The company noted its cash burn in the first quarter of FY21 is $10.5 million per month and this is helped by $3 million of revenue and $700,000 of government subsidies. The company reported liquidity of $420 million suggest cash burn is currently not an issue.
Thanks to indisputable pent up demand, leisure travel will return with force in the advent of a successful vaccine.
Company 5: Tyro Payments (ASX: TYR)
Tyro provides small businesses with merchant credit, debit and EFTPOS services. Think of the machine you use to ‘tap and go’ at the café when buying a coffee. If it’s a machine not owned by the big four banks it is likely to be a machine owned by Tyro. That’s because Tyro is Australia’s fifth-largest merchant acquiring bank by terminal count. At June 30, 2020, the company had 62,722 of those tap-and-go point of sale terminals in circulation with just over 32,000 merchants.
Most of those merchants however are in the retail and hospitality sector (Victoria represents 23 per cent of transaction value), which of course have been hit hard by lockdowns and border closures. Prior to COVID-19 the company was on track to hit its prospectus forecast. Transaction values in hospitality were growing at 47 per cent annually prior to COVID-19. They slumped by a third between March and June resulting in annual payments-related revenue growth of 10.4 per cent.
Important is the massive operating leverage displayed in the results. Tyro’s EBITDA loss declined by almost half despite revenue increasing just 11 per cent.
Tyro’s banking services offers bank accounts and business loans to SMEs. Over the course of the year to June 30, 2020, which includes the COVID-19 lockdowns, Tyro grew by 50 per cent to 3,600 the number of accounts. It also wrote $60.1 million of loans, which was a record. Investment income consequently grew by nearly a third to $3.6 million.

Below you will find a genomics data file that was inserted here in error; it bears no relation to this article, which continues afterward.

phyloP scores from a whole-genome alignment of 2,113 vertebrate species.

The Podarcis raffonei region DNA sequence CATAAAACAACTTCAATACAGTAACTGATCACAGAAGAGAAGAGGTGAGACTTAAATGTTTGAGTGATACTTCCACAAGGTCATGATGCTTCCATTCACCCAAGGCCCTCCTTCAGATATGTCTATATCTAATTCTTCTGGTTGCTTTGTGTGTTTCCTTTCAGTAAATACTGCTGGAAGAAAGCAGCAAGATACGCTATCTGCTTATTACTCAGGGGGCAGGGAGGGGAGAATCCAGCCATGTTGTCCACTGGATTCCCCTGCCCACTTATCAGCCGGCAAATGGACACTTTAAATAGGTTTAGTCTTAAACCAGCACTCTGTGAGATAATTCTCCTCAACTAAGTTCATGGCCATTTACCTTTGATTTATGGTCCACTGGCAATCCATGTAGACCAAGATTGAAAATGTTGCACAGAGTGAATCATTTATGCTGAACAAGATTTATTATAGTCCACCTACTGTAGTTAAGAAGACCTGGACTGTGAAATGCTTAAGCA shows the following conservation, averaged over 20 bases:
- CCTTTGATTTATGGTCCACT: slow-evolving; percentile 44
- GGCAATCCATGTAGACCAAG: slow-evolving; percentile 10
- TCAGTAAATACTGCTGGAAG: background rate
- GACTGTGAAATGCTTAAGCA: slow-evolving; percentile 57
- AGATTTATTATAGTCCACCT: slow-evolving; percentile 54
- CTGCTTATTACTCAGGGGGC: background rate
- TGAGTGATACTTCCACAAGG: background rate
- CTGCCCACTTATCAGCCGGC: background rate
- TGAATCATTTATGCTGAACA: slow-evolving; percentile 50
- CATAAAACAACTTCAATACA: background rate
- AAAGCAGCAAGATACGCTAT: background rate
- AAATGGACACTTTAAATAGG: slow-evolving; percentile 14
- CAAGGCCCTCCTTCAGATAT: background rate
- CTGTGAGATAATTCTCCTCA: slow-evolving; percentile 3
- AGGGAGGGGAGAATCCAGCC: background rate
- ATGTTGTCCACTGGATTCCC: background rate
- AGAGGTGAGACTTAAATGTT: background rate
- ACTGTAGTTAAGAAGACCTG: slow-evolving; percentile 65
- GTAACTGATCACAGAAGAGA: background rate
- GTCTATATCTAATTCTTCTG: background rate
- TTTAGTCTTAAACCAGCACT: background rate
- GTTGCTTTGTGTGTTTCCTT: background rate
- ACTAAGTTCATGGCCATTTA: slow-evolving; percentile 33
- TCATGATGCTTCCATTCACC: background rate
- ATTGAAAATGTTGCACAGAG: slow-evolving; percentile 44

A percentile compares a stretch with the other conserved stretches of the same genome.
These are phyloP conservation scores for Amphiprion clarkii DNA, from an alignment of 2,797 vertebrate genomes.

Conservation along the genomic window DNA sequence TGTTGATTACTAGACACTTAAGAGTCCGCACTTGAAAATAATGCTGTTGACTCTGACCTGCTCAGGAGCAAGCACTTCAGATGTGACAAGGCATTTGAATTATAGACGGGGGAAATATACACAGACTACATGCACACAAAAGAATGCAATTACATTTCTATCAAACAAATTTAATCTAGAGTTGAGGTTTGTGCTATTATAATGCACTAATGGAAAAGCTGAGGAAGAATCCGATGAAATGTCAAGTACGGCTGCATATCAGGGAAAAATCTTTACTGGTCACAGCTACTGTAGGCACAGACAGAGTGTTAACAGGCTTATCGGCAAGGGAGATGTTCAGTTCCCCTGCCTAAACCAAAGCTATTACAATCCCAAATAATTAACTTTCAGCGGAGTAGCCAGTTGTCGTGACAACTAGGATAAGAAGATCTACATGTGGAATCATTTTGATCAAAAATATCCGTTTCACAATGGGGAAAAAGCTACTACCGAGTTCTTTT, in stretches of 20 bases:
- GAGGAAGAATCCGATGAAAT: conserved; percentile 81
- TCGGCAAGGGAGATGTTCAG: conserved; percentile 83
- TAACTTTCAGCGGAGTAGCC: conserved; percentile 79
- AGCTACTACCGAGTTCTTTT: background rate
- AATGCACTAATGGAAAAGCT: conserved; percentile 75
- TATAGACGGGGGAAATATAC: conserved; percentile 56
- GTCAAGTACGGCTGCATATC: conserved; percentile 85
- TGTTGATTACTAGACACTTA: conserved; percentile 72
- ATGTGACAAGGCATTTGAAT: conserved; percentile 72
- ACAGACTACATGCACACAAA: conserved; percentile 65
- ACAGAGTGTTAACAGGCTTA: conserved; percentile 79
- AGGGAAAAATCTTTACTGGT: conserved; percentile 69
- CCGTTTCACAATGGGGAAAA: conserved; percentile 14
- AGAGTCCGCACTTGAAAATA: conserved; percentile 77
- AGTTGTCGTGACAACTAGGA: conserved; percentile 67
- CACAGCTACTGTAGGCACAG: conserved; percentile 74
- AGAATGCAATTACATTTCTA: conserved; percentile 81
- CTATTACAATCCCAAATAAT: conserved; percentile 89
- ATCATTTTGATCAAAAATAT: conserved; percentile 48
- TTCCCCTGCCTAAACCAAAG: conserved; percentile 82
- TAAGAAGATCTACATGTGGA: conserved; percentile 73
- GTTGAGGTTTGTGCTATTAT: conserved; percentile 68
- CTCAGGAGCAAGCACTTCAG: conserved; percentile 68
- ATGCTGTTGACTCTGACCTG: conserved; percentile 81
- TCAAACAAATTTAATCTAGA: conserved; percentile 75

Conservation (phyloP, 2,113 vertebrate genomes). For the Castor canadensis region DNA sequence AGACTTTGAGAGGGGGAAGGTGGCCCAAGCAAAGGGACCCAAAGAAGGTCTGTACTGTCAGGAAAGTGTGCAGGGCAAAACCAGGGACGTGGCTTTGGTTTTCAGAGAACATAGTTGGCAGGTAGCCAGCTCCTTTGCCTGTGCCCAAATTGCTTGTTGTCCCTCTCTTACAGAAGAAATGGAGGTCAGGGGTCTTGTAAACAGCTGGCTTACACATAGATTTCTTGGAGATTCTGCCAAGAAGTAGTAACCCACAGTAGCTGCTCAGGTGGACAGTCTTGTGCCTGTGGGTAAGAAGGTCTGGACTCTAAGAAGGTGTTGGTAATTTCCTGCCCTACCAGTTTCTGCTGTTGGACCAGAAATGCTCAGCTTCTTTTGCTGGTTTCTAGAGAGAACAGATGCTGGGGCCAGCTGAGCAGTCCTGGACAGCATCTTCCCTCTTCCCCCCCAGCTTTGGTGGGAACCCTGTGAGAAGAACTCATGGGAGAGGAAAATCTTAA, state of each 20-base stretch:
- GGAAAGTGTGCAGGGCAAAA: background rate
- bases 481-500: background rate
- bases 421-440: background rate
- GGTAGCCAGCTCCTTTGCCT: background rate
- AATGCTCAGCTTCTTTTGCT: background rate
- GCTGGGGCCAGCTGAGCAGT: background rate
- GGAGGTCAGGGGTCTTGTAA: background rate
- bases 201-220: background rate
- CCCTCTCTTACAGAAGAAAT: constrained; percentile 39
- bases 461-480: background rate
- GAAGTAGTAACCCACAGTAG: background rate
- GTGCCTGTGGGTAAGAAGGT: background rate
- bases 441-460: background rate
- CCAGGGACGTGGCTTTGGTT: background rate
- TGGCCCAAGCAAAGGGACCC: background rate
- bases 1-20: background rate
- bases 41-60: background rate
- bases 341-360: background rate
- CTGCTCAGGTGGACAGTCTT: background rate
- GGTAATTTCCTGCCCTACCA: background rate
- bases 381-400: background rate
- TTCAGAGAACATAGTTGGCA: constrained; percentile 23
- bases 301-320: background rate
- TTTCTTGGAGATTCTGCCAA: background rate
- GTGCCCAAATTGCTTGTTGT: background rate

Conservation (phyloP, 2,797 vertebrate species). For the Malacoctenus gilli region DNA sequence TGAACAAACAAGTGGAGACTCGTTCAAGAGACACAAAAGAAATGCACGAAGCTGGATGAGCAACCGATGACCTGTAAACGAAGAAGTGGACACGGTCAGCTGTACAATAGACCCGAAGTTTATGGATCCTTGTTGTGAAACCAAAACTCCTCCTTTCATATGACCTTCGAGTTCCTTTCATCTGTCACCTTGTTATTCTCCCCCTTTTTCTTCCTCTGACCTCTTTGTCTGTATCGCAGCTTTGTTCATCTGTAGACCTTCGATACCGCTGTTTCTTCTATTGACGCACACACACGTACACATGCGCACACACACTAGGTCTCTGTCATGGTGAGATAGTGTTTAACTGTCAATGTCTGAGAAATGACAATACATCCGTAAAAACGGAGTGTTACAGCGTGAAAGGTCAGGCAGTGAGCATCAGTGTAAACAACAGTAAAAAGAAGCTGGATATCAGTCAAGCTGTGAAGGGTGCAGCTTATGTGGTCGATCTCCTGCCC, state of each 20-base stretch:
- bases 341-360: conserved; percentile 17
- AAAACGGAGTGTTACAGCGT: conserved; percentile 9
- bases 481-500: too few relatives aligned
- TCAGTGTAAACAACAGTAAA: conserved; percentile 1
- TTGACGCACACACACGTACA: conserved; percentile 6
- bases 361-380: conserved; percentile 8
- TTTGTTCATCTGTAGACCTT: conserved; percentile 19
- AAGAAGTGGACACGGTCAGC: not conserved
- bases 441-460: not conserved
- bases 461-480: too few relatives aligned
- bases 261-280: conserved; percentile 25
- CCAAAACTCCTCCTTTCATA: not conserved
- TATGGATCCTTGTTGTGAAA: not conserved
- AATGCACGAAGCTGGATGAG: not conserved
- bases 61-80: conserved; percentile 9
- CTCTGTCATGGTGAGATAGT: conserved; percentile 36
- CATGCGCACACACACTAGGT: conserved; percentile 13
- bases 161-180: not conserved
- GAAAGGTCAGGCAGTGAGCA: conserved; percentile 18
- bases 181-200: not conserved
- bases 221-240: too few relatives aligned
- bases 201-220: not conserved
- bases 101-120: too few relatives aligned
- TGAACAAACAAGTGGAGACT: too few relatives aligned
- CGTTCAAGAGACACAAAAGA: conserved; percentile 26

A vaccine could mean the company’s growth targets and prior growth rates aren’t dead, merely deferred.
Appendix: A Summary of The Vaccine Testing Process (notes some phases may be combined in some trials)
PRECLINICAL TESTING: Scientists inoculate animals (typically mice or monkeys) to establish an immune response.
PHASE 1 SAFETY TRIALS: A small sample of humans are inoculated by scientists to test safety and establish appropriate dosages, and further confirm an immune system response in humans.
PHASE 2 EXPANDED TRIALS: Further safety efficacy is established as well as immune system responses. Sample sizes are expanded to hundreds of individuals and the samples are parsed, for example by age (children and the elderly), to determine what if any differences in reactions are triggered.
PHASE 3 EFFICACY TRIALS: Sample sizes are expanded to thousands (and tens of thousands in the case of ChAdOx1 nCoV-19) to help determine whether side effects emerge. Phase 3 trials are real world trials and scientists hope many recipients are subsequently exposed to the coronavirus, which is why multiple trails will be conducted in world hotspots. Scientists wait to see how many become infected, compared with volunteers who received a placebo. It is Phase 3 trials that determines if a vaccine affords protection from the coronavirus. The US Food and Drug Administration explained in June, that in order to be considered effective, a minimum of half of vaccination recipients must be protected.
APPROVED: Each jurisdiction’s regulator reviews results from Phase 3 trials and decides whether to approve. Given the current pandemic’s impact on lives and livelihoods an emergency authorisation may be granted ahead of a formal approval. Once approved, a vaccine is licensed for distribution, while scientists continue to monitor for efficacy, safety and side-effects.
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Roger Montgomery founded Montgomery Investment Management, www.montinvest.com in 2010. Roger brings more than two decades of investment, financial market experience and knowledge. Roger also authored the best-selling investment book, Value.able.